The current global economic crisis has brought about a major re-think in macro-economic theory. This re-appraisal could usefully be extended to the practice of private sector accounting and audit. For far too long the private sector has been promoted as the best practice which accountants and auditors in the public sector institutions should follow, or at least aspire to. However, the world recession has highlighted some strange anomalies. For example, in the
That is not to say that public sector accounting and audit is perfect and this issue continues the debate over a variety of issues. The first two contributions cover audit. In the first, Patrizio Monfardini and Patrick von Maravic consider developments in the field of external audit of local government in
James Chan provides an outline of the differences between government accounting and business accounting. In doing so he considers three important questions. What is so appealing about business accounting that it is urged upon government? How is government viewed differently by public budgeting specialists? When these two groups hold conflicting views on government financial presentation, how should those conflicts be resolved?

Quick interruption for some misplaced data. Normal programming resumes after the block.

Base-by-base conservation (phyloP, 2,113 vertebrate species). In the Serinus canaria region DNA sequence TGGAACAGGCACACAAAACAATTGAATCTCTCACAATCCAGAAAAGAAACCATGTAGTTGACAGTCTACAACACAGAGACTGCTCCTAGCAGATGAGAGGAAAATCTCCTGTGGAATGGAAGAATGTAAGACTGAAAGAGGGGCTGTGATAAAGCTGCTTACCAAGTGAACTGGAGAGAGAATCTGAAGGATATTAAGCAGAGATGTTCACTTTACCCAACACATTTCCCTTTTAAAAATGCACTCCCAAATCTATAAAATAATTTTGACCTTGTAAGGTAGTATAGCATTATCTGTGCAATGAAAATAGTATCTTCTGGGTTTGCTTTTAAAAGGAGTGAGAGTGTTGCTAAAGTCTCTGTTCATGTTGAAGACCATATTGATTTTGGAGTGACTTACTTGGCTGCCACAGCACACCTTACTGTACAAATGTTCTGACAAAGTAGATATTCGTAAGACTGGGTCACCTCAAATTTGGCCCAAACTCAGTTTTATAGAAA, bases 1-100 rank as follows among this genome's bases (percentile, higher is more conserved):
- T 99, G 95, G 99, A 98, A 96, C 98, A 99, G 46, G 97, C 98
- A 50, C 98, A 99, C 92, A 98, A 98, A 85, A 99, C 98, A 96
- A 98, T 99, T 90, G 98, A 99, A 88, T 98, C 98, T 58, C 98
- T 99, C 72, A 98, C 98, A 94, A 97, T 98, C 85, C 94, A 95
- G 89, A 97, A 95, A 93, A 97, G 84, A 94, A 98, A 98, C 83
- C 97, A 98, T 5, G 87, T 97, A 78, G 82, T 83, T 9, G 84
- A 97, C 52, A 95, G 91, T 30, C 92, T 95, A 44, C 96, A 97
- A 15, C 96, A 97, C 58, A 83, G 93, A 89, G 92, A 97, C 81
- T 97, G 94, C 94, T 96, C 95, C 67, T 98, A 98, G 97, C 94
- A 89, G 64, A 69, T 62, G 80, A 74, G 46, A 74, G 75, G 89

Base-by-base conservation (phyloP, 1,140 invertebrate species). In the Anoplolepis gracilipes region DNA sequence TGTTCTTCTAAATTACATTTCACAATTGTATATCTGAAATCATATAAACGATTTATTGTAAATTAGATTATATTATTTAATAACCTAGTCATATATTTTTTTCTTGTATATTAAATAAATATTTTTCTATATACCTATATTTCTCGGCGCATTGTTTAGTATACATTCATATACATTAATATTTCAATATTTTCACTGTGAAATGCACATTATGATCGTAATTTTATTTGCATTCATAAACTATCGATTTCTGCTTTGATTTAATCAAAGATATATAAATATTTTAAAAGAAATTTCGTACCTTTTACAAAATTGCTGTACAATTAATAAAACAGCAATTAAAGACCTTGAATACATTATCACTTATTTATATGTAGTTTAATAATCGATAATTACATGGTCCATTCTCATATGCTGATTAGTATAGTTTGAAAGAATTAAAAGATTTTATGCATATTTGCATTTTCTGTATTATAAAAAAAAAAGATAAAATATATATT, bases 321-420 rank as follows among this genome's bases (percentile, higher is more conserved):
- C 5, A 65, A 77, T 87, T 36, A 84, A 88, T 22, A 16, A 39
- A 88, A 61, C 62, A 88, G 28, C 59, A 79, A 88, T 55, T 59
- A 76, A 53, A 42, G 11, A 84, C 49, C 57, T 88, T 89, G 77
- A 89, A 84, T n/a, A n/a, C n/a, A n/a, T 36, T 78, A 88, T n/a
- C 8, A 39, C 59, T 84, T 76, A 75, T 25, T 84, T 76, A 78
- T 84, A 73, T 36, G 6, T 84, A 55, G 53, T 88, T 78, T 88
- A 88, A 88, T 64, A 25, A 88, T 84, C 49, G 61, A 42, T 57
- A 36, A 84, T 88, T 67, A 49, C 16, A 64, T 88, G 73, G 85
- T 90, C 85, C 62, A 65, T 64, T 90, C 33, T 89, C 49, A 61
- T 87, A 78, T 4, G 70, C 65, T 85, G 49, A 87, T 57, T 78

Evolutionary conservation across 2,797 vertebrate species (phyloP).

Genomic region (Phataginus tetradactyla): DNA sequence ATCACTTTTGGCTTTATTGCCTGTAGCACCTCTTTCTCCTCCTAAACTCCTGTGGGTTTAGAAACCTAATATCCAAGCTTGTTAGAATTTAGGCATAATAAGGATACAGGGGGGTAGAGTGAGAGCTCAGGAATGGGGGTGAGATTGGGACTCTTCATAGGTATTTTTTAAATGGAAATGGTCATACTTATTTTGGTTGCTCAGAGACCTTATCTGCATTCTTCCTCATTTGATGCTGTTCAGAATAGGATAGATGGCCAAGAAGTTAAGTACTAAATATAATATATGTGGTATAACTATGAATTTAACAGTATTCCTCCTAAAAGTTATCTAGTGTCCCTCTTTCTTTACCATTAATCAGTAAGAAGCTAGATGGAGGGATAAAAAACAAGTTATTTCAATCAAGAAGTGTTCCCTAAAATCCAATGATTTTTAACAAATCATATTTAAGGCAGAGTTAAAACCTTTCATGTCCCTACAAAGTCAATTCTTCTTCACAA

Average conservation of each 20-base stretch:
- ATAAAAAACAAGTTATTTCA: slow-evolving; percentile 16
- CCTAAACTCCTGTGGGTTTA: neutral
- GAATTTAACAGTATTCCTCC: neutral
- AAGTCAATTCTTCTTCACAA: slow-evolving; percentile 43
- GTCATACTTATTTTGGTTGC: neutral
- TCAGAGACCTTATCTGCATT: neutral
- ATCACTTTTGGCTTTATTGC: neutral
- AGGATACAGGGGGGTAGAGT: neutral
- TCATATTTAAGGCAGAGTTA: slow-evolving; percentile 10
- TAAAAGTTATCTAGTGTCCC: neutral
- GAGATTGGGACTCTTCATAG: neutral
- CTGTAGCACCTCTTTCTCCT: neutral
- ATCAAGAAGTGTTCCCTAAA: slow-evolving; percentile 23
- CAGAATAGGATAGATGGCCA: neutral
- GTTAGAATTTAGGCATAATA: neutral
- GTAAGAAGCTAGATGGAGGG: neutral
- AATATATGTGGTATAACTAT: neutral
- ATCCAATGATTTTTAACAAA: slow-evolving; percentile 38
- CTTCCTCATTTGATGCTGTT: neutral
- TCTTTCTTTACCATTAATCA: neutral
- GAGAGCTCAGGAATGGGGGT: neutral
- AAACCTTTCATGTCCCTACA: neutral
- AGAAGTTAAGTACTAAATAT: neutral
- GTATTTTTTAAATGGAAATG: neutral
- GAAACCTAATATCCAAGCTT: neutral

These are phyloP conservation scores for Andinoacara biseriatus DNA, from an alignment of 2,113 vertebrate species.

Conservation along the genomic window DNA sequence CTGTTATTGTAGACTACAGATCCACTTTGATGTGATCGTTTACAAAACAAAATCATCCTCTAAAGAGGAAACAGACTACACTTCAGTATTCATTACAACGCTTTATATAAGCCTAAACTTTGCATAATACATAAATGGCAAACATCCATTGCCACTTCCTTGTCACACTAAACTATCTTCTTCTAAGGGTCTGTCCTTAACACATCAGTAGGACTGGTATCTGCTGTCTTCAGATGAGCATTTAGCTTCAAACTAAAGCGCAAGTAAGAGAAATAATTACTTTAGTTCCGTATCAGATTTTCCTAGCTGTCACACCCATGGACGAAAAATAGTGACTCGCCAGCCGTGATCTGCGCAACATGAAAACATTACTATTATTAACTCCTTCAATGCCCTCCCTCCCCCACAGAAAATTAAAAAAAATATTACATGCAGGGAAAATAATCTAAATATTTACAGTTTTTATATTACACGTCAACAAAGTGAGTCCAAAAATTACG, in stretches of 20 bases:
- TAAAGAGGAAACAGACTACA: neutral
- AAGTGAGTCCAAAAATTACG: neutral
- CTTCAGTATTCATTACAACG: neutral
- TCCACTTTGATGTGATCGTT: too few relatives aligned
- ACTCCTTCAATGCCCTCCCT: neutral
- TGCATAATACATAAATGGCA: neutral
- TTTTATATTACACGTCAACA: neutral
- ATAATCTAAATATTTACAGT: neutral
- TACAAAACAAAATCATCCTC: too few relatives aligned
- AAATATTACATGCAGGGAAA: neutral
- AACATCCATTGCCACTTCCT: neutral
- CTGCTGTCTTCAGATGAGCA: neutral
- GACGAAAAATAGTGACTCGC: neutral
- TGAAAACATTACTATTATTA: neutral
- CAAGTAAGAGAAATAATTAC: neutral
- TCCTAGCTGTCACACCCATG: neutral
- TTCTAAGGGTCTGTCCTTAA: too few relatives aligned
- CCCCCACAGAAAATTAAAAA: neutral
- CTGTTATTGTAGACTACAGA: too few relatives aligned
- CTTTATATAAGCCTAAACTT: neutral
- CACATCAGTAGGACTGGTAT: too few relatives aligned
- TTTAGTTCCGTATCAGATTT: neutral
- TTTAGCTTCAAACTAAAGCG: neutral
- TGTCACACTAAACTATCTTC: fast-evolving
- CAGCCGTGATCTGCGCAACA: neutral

In the next contribution, Norvald Monsen continues his series of articles on cameral accounting. This was specifically developed for public sector entities in German speaking European countries. Enterprise Cameralistics is the version of cameral accounting which was developed for government owned enterprises and produces similar information to that provide by private sector financial statements.
The final two papers in this issue consider wider issues of public sector financial management. K.M. Mahiuddin reviews the recent history and workings of public accounts committees in
We have now established an editorial board for the Journal. This should help to raise the status of the journal, especially amongst academics, and should ensure we have access to a wider pool of expertise to review potential contributions. We would however still like to hear from other readers who would like to play a more active role with the Journal either as writers or potential editors. Further details are provided at the end of this issue.
As always, we invite your comments on these papers and the topics covered in any prior issues of the Journal – these are available from the ICGFM website at www.icgfm.org
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Andy Wynne Doug Hadden Jim Ebbitt
Editor Vice President Communications President
2009-01 International Journal Final